England captain Michael Vaughan faces an uncertain future as a One-day International cricketer after chairman of selectors David Graveney refused to confirm on Friday if the batsman was in the squad for the forthcoming limited overs series against West Indies.
England are due to announce their squad for two Twenty20 matches at The Oval, the first on June 28, and three one-dayers against West Indies, in the first week of July, next week.
Vaughan, England’s captain at the World Cup, had a poor tournament in the Caribbean and it wasn’t until his team’s final match of the competition, a ‘dead’ fixture against West Indies in Barbados where neither side had a chance of reaching the semifinals, he found his touch with 79.
However, that couldn’t mask the 32-year-old Yorkshire right-hander’s poor overall record in One-day Internationals (ODIs).
Vaughan, a stylish and effective performer at Test level, has not scored a century in his 86 England one-day appearances where his average is a meagre 27.15. And during the World Cup concerns were raised whether Vaughan, not a hard-hitting batsman, was the right man to open the innings for England and take advantage of the fielding restrictions in the initial powerplay overs.
Vaughan has indicated he wishes to continue as England captain in both forms of the game, arguing having two skippers would be disruptive for the team.
Graveney, who met with England coach Peter Moores at the Riverside here on Friday, said: “I spoke to Vaughany on a number of occasions leading into the meeting. He is not actually a full-voting selector but it wasn’t a case of ‘sorry Vaughany you are going to have to step out of the room’. I’m aware of what his views are as he has talked about them the last couple of weeks.”
Vaughan, in an interview with Britain’s Guardian newspaper last week, reiterated criticisms of all-rounder Andrew Flintoff’s late-night drinking escapade after England’s defeat against New Zealand in their World Cup opener in St Lucia, which culminated with the all-rounder being discovered in a pedalo in the early hours of the following morning.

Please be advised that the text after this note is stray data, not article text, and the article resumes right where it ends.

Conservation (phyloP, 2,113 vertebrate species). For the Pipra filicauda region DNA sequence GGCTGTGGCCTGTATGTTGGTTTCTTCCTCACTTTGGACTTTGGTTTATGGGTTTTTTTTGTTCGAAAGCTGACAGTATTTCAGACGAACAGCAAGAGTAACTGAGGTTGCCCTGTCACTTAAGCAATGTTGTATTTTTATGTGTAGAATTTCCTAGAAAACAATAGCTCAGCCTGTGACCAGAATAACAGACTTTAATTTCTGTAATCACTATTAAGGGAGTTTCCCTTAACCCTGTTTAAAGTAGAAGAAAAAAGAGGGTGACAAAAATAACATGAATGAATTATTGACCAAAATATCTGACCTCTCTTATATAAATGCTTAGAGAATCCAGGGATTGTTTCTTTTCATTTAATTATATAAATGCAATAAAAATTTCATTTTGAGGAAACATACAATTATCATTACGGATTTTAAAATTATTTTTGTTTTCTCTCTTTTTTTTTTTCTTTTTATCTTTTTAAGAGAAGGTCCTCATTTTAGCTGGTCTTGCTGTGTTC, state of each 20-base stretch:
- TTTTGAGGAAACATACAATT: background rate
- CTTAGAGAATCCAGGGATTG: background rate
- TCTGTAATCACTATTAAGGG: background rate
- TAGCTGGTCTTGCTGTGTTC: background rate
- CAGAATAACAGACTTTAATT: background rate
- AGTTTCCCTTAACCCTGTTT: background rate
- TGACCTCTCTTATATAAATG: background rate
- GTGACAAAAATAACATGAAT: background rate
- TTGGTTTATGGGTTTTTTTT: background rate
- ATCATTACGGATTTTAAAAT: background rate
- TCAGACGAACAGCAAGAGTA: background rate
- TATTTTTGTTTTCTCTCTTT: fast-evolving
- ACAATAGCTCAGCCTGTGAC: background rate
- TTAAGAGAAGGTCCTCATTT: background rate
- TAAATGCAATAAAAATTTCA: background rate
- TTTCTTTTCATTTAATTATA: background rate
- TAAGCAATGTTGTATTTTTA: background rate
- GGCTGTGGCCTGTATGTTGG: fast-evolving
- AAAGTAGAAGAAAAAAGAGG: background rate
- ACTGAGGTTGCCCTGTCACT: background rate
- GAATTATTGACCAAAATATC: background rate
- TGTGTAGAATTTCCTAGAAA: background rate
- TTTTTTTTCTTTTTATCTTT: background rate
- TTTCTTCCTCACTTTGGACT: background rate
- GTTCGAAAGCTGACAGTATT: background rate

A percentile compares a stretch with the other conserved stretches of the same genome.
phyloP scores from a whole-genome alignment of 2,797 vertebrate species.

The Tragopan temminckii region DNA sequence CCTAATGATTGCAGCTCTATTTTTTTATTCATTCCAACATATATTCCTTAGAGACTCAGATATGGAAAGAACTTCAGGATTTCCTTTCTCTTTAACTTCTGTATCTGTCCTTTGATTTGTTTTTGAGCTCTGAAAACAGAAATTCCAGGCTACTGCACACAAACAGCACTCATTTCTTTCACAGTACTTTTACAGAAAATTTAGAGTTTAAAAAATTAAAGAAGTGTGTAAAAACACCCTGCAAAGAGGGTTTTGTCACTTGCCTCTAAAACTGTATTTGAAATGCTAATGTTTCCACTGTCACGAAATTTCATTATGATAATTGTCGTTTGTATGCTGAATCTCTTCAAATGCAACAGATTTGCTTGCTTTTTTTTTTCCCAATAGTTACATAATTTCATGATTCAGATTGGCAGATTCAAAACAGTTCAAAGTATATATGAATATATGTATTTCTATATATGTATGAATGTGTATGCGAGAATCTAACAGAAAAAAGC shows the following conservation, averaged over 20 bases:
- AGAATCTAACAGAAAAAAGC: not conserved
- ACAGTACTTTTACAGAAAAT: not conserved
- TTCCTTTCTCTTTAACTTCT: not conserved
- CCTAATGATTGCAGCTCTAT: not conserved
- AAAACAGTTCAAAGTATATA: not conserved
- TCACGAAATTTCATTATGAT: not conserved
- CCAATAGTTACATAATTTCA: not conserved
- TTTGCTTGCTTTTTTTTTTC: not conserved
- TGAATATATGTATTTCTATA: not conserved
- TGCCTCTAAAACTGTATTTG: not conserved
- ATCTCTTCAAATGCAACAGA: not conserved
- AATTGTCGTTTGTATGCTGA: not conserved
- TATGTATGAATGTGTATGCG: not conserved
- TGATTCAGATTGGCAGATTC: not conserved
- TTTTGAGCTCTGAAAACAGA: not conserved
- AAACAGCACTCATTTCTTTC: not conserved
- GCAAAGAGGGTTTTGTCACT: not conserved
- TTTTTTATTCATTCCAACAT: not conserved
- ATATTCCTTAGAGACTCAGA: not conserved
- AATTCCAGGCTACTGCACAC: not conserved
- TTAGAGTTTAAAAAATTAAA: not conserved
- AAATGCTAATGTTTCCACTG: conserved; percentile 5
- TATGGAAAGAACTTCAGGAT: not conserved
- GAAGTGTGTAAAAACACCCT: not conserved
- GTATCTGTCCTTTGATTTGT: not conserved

“Amongst the much-publicised articles about pedalos and everything else, there were some quite interesting observations about his role and playing one-day cricket,” Graveney said of Vaughan.
“Being the type of person he is, he put his hand up and said things didn’t work out for him personally. To me the way he played against West Indies is the way we have all wanted Michael Vaughan to play limited-over cricket. It’s whether or not he can reproduce that form,” he explained.
“We have talked about his position as a batsman and, without revealing what is going to happen, that is an ongoing discussion,” he continued.
“But we haven’t skirted the issues, he knows the way he has played, he knows what he wants to do long-term and that is an ongoing scenario,” said Graveney.
“We are playing at a Test match at the present stage and we intend to talk at the end of the Test match about what we are going to do in one-day cricket and Michael is party to that,” he explained.
Graveney added: “We know Michael’s views about how we should play as a team and we have talked that through with Peter Moores and (selector) Geoff Miller.”More on:captain, coach, england, international cricket, Michael Vaughan, Peter Moores, Twenty20, West Indies
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Post InfoThis entry was posted on Saturday, June 16th, 2007 and is filed under Cricket, Cricket Stars.
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